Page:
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Caledonian Canal, Fort Augustus

A 60 mile navigation through the Great Glen, designed by Thomas Telford and William Jessop, principally to boost the local economy and enable safer movement of the fishing fleet. Opened 1822

Red Wheel Site:
Transport Mode(s):

Caledonian Canal Visitor Centre,

Canal Side

Fort Augustus

PH32 4BA
Visitor Centre:

About Caledonian Canal, Fort Augustus

 The Caledonian Canal runs for 60 miles along the Great Glen from Corpach near Fort William in the South West to Inverness in the North East. The canal was started in 1803 to plans produced by Thomas Telford following survey work by James Watt thirty years earlier. It was the biggest of the building schemes undertaken by the Government to provide work and stem the flood of emigration from the Highlands. The huge scale of the work and the shortage of skilled engineers meant that the seven year schedule and £350,000 budget always looked optimistic. It was: by the time the canal finally opened in 1822 it had taken 17 years and cost £840,000. And instead of the 20 ft. depth in Telford's plans, the canal when it initially opened was only 14 ft. deep, too shallow for many of the increasingly large ships being built at the time.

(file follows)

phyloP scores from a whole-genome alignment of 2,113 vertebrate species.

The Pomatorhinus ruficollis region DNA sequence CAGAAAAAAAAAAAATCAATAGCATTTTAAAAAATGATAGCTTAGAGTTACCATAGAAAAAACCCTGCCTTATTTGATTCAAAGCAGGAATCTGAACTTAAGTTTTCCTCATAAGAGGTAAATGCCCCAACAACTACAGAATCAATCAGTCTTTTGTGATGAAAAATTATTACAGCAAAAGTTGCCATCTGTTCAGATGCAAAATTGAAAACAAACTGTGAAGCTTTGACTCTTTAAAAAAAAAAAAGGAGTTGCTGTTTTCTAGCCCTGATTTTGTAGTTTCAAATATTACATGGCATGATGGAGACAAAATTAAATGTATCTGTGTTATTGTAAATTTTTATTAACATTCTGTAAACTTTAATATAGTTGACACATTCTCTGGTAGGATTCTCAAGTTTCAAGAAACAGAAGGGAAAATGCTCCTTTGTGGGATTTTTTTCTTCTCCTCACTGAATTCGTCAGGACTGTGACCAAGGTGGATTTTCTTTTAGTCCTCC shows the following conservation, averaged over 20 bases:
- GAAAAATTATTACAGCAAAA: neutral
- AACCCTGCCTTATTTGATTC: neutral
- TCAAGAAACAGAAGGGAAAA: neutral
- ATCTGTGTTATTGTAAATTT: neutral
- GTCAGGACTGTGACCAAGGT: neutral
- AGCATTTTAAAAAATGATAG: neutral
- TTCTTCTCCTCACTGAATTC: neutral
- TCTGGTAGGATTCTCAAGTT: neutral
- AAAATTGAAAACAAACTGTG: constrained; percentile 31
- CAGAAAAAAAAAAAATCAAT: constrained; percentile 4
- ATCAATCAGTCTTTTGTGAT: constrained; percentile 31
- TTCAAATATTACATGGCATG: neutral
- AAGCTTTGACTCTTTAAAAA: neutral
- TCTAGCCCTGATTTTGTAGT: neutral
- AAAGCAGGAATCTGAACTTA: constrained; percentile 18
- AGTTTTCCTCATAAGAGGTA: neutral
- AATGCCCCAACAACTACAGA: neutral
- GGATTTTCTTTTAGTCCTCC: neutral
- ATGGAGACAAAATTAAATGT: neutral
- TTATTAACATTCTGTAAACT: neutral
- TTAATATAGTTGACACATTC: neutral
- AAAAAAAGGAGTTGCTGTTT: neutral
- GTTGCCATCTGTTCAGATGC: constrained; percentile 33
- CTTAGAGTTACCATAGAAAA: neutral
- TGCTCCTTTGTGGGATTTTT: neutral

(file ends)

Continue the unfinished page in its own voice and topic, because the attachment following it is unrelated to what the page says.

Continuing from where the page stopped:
The Red Wheel Heritage Plaque was unveiled by John Cameron CBE and Chris O'Connell on Sunday 16th April 2023 accompanied by John Yellowlees


Images: Fractal Angel / Fort Augustus Locks; Peter Glyn, CC0, via Wikimedia Commons; John Yellowlees with thanks

National Transport Trust, Old Bank House, 26 Station Approach, Hinchley Wood, Esher, Surrey KT10 0SR